In his first season serving as Chautauqua Theater Company’s sole artistic director, Andrew Borba is going back to the first Broadway show he saw: Noises Off, by English playwright Michael Frayn.
“Not surprisingly, it was magical,” said Borba, who saw the show in 1984, the same year it was nominated for multiple Tony Awards. “It was magical because it was my first Broadway play, it was magical because it was (my) first day in New York City. Of course, it ruined me for all comedies after that.”
On Friday, Noises Off will open CTC’s 2017 season, which also includes Detroit ’67 by Dominique Morisseau (July 21–30), Shakespeare’s Romeo & Juliet (Aug. 11–18), and the New Play Workshop (Aug. 1–5) with Noah Haidle’s Birthday Candles and Robert Schenkkan’s Building the Wall.
In addition to directing Noises Off, Borba will be busy executing his first season as artistic director at CTC. Joining him at the helm is Managing Director Sarah Clare Corporandy, who is now entering her ninth season with CTC.
An actor and director, Borba served as CTC’s associate artistic director for eight seasons before transitioning into CTC’s co-artistic director alongside outgoing CTC leader Vivienne Benesch last summer. Benesch is now producing artistic director at the PlayMakers Repertory Company, which is in residence at the University of North Carolina at Chapel Hill, but will return this season to direct Birthday Candles.
Borba and Corporandy agreed CTC audiences likely won’t see major changes — both have been with CTC for some time — but they may notice some smaller ones. As Borba explained, the two hoped to come at the 2017 season with fresh eyes. He said he had always wanted to do Noises Off, but thought it needed a longer run. CTC’s production of the comedy will extend for two weeks, breaking from the company’s usual schedule.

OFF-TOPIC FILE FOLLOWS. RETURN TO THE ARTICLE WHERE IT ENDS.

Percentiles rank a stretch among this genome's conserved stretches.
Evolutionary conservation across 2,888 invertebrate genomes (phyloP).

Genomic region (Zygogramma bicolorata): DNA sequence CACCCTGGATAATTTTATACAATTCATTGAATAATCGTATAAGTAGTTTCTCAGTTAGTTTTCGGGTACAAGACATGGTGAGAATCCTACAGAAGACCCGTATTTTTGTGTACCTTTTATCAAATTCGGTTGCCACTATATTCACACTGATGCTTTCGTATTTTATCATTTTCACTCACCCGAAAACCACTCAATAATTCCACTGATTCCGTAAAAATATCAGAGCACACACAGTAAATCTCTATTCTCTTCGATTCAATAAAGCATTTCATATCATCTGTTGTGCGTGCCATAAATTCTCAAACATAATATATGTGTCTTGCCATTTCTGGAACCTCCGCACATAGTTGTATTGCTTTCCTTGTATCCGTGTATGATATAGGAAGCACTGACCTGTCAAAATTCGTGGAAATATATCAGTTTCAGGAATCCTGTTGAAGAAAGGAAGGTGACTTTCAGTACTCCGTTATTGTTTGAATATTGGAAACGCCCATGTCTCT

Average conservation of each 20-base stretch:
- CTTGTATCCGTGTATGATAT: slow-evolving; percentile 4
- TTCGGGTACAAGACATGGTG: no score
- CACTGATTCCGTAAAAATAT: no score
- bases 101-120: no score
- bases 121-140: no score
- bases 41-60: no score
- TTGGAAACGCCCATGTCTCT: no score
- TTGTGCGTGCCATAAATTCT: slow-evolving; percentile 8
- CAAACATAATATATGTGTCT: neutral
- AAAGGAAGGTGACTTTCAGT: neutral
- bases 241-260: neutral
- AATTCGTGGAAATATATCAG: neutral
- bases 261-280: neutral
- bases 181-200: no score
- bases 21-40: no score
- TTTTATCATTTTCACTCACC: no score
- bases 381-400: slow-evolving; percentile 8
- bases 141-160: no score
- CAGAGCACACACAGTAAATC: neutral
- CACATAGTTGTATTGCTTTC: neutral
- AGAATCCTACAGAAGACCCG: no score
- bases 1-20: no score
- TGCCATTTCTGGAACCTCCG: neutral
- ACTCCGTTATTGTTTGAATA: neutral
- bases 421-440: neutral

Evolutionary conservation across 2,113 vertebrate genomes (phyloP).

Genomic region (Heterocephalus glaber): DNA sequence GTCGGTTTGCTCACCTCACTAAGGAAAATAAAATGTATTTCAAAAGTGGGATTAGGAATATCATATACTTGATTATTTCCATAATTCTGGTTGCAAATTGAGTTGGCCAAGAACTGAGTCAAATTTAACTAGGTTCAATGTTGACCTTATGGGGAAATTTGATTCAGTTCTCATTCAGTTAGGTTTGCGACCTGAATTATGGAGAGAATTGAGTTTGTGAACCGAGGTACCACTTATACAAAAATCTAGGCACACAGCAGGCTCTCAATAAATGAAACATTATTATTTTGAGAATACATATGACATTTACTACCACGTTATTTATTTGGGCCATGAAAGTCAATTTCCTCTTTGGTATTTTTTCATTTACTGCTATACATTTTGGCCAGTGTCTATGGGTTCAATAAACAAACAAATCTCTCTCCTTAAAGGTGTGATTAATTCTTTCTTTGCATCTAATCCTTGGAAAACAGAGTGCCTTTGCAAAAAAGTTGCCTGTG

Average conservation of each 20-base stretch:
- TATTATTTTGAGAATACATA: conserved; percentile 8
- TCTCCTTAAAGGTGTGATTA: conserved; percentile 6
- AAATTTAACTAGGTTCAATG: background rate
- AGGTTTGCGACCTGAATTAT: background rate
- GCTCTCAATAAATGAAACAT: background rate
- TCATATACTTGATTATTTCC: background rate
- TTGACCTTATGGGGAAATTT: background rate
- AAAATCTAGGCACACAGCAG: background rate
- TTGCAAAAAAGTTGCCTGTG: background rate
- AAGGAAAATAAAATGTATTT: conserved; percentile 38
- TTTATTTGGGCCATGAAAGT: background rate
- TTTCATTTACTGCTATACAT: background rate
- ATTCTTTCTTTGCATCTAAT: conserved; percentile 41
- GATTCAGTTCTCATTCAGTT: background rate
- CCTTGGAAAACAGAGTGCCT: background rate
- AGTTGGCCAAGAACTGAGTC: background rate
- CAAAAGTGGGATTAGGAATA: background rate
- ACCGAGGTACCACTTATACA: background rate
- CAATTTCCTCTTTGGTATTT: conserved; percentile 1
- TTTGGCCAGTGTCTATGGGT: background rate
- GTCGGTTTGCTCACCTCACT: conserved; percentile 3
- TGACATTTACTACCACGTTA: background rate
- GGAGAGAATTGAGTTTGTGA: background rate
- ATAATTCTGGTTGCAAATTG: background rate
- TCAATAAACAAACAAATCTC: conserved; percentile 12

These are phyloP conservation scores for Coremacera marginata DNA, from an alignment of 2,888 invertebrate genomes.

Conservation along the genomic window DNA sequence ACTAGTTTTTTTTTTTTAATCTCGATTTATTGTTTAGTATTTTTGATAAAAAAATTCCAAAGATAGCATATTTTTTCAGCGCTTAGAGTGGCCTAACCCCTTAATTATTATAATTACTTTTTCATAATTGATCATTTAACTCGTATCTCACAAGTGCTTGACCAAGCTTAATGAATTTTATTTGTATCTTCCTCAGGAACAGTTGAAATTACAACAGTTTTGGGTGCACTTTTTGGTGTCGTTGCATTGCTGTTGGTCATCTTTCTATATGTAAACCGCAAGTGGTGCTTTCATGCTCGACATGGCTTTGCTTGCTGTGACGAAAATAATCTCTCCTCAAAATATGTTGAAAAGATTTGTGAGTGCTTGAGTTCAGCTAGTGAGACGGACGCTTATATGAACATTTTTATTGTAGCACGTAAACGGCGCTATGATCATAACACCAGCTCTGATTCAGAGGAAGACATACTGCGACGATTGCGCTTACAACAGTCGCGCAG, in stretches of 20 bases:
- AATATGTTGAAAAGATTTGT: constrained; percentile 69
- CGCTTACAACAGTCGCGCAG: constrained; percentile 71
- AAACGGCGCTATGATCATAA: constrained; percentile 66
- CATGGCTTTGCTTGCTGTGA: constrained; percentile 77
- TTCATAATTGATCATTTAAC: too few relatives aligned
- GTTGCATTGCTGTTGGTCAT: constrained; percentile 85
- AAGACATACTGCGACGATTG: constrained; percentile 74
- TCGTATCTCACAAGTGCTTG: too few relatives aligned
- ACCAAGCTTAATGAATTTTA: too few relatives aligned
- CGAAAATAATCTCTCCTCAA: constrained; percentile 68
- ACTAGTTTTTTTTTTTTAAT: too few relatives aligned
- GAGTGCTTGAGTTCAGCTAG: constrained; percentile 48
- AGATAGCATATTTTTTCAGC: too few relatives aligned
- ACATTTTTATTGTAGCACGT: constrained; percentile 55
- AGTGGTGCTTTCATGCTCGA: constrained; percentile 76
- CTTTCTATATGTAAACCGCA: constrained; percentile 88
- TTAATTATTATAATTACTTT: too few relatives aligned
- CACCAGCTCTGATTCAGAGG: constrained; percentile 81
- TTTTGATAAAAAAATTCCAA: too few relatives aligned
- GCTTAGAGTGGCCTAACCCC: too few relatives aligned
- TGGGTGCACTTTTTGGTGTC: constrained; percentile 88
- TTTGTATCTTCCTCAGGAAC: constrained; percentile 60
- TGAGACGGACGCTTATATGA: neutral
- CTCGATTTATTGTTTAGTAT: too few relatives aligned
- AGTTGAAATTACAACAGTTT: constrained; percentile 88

“As soon as you allow yourself to look at something differently, new possibilities present themselves,” Borba said.
The change in scheduling means CTC’s New Play Workshop will run in August. Utilizing the revolving set for Noises Off will allow CTC to present one production, then rotate the set and present another. A third new play, Dan Cody’s Yacht by Anthony Giardina, already ran June 9 and 10 as part of a pre-season workshop.
The idea of a revolution of thoughts — or a literal set — is an ongoing theme in CTC’s latest season. Corporandy said her goal for the season is for the CTC experience to extend beyond the few hours Chautauquans spend inside the theater.
“I think the excellence is going to stay the same,” Corporandy said. “I think the way we engage with our audience is going to shift. We’re spending some time focusing on deeper engagement.”
That engagement will also continue when director Ashley Teague returns in early July. Last year, Teague led “The CHQ Chautauqua Community Engagement Project,” a free performance created by CTC members who conducted interviews with Chautauquans.
One piece likely to be part of the summer conversation is Detroit ’67, which will open on the 50th anniversary of the Detroit riots. Corporandy, who is also a theatermaker in Detroit, was part of the play’s Detroit premiere with Detroit Public Theatre in 2016.
CTC leadership hopes that Chautauquans will have more of those conversations with CTC performers and staffers this summer. In planning the season, Corporandy and Borba changed some of the ancillary programs, like reducing the number of Brown Bag events from eight to five, to allow their artists to experience more of Chautauqua.
“This is a porch community,” Corporandy said. “And we’re working on the idea of extending our porch to the community.”